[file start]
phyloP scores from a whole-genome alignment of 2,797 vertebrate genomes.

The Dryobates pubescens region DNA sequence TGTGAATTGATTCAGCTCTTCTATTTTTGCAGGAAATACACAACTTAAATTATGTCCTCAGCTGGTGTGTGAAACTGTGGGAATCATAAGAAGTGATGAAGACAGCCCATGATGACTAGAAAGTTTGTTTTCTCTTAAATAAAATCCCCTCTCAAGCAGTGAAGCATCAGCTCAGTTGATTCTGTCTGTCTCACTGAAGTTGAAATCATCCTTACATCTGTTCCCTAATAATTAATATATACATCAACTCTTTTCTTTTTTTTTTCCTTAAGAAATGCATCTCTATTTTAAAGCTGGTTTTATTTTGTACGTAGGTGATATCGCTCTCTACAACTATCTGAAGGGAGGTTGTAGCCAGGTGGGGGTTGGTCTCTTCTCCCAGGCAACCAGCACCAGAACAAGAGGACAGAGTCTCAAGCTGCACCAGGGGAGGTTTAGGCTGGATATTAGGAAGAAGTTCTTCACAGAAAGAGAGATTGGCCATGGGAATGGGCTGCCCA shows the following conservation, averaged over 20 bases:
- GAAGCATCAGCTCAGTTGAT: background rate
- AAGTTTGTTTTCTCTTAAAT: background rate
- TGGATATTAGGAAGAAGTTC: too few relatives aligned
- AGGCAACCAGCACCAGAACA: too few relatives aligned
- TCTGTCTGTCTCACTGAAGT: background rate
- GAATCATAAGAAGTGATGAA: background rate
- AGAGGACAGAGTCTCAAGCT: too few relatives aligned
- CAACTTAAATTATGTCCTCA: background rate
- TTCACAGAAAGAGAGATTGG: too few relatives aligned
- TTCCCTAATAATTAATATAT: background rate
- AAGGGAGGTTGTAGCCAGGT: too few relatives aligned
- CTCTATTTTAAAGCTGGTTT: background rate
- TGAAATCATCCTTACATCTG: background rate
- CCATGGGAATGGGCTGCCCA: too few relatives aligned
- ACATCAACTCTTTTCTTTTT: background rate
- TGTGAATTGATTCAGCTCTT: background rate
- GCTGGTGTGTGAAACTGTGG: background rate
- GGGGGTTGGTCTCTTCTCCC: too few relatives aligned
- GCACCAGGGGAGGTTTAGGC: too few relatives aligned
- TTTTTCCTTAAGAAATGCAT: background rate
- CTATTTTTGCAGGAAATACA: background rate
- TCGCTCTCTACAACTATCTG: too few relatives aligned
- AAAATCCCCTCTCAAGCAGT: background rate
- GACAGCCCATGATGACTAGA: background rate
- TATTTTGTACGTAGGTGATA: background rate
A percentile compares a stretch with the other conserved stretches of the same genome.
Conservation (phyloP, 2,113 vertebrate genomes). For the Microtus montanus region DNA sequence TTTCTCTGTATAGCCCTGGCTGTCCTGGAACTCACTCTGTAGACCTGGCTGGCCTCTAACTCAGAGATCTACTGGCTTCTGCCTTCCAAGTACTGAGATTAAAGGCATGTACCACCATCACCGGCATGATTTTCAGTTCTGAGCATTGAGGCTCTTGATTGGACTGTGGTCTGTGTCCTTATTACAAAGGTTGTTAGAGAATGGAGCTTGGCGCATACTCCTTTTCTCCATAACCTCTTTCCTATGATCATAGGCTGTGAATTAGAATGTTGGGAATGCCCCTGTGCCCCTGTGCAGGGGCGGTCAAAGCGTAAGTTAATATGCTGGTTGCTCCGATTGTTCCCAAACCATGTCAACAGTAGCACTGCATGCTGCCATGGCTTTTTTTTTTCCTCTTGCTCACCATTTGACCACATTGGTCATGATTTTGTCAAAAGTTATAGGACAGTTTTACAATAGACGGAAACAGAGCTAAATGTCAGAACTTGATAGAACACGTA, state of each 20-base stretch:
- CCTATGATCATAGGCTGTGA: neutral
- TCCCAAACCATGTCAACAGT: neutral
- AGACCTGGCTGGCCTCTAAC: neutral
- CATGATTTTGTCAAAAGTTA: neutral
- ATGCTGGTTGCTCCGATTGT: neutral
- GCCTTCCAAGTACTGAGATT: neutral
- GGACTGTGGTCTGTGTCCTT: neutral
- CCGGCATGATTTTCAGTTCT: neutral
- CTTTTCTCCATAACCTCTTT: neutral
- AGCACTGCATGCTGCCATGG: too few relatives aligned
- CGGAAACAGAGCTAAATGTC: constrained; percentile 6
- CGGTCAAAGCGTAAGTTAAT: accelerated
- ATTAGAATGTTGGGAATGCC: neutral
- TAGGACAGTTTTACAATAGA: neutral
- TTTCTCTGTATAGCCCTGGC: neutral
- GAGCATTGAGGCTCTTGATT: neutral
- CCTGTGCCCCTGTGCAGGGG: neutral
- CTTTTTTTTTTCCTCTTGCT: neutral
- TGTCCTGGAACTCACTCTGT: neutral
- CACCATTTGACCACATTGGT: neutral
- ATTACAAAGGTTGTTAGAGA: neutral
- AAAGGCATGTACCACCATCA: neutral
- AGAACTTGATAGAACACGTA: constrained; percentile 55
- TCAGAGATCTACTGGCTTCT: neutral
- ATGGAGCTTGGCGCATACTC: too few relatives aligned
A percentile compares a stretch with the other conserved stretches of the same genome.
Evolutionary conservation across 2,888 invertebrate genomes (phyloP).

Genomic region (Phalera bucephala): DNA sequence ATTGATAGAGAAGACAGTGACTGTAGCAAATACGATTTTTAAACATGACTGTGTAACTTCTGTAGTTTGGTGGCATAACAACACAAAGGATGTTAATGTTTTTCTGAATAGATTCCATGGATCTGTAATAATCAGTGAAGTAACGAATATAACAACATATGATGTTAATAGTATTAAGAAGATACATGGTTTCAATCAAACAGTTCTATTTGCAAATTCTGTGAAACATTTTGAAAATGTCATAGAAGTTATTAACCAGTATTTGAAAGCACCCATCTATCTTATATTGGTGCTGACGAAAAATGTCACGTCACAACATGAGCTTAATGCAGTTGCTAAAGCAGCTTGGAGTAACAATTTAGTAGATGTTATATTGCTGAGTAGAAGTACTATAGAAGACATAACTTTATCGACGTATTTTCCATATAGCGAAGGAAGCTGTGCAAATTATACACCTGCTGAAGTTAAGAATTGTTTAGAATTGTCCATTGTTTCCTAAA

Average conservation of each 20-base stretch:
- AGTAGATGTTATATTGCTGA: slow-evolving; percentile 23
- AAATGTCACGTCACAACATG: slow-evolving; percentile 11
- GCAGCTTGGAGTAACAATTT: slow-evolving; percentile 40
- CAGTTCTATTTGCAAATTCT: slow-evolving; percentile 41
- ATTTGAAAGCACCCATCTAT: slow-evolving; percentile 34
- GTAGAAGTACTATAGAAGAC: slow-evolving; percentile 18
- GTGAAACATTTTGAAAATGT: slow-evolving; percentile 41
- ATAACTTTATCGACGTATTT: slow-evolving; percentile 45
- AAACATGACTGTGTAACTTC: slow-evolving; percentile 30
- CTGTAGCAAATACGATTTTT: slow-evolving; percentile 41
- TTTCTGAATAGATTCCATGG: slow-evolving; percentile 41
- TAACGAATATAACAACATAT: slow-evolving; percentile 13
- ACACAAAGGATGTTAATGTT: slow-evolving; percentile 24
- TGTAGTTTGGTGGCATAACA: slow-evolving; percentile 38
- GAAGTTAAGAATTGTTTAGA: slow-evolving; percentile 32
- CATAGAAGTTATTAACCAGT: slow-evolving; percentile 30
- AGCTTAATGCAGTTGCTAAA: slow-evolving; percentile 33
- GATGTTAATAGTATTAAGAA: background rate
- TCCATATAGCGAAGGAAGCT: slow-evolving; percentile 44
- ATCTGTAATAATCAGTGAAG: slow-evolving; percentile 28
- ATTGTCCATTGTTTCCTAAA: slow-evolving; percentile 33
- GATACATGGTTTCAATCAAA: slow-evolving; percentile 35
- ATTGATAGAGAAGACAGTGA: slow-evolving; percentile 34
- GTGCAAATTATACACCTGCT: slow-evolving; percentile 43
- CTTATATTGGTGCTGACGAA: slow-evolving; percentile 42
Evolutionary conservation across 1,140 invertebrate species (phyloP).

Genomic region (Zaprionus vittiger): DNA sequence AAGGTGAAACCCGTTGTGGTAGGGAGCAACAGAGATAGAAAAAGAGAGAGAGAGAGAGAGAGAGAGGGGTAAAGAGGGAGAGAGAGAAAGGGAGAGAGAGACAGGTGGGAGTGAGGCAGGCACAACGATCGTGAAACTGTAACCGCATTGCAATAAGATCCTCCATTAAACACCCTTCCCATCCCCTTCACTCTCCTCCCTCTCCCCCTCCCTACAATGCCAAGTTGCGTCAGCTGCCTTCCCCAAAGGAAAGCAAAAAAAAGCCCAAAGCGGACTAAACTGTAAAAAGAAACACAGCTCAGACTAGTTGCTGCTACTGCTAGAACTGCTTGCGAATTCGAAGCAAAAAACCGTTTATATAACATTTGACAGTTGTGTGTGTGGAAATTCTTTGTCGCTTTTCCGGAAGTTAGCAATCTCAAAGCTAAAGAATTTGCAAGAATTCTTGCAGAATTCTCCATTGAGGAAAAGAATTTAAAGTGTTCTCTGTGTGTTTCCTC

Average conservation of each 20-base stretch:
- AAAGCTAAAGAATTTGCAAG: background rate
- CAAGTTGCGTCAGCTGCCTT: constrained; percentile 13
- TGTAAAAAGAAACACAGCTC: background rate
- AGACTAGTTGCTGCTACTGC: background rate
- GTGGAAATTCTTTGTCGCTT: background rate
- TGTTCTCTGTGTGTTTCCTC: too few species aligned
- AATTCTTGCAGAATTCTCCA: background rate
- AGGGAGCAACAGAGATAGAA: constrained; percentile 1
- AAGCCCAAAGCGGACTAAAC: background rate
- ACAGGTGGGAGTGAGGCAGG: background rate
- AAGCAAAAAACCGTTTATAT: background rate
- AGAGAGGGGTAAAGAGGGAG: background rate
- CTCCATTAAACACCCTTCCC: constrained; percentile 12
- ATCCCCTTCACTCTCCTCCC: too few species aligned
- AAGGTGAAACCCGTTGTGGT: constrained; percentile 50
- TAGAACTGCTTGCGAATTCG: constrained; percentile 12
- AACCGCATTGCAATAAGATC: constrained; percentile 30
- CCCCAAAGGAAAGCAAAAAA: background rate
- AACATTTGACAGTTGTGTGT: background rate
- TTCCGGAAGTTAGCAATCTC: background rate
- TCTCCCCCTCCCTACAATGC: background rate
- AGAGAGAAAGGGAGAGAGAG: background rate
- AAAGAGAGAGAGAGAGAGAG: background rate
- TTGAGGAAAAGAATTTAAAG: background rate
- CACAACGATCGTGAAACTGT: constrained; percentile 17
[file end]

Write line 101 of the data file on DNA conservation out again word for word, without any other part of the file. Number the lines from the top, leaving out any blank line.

- AAGGTGAAACCCGTTGTGGT: constrained; percentile 50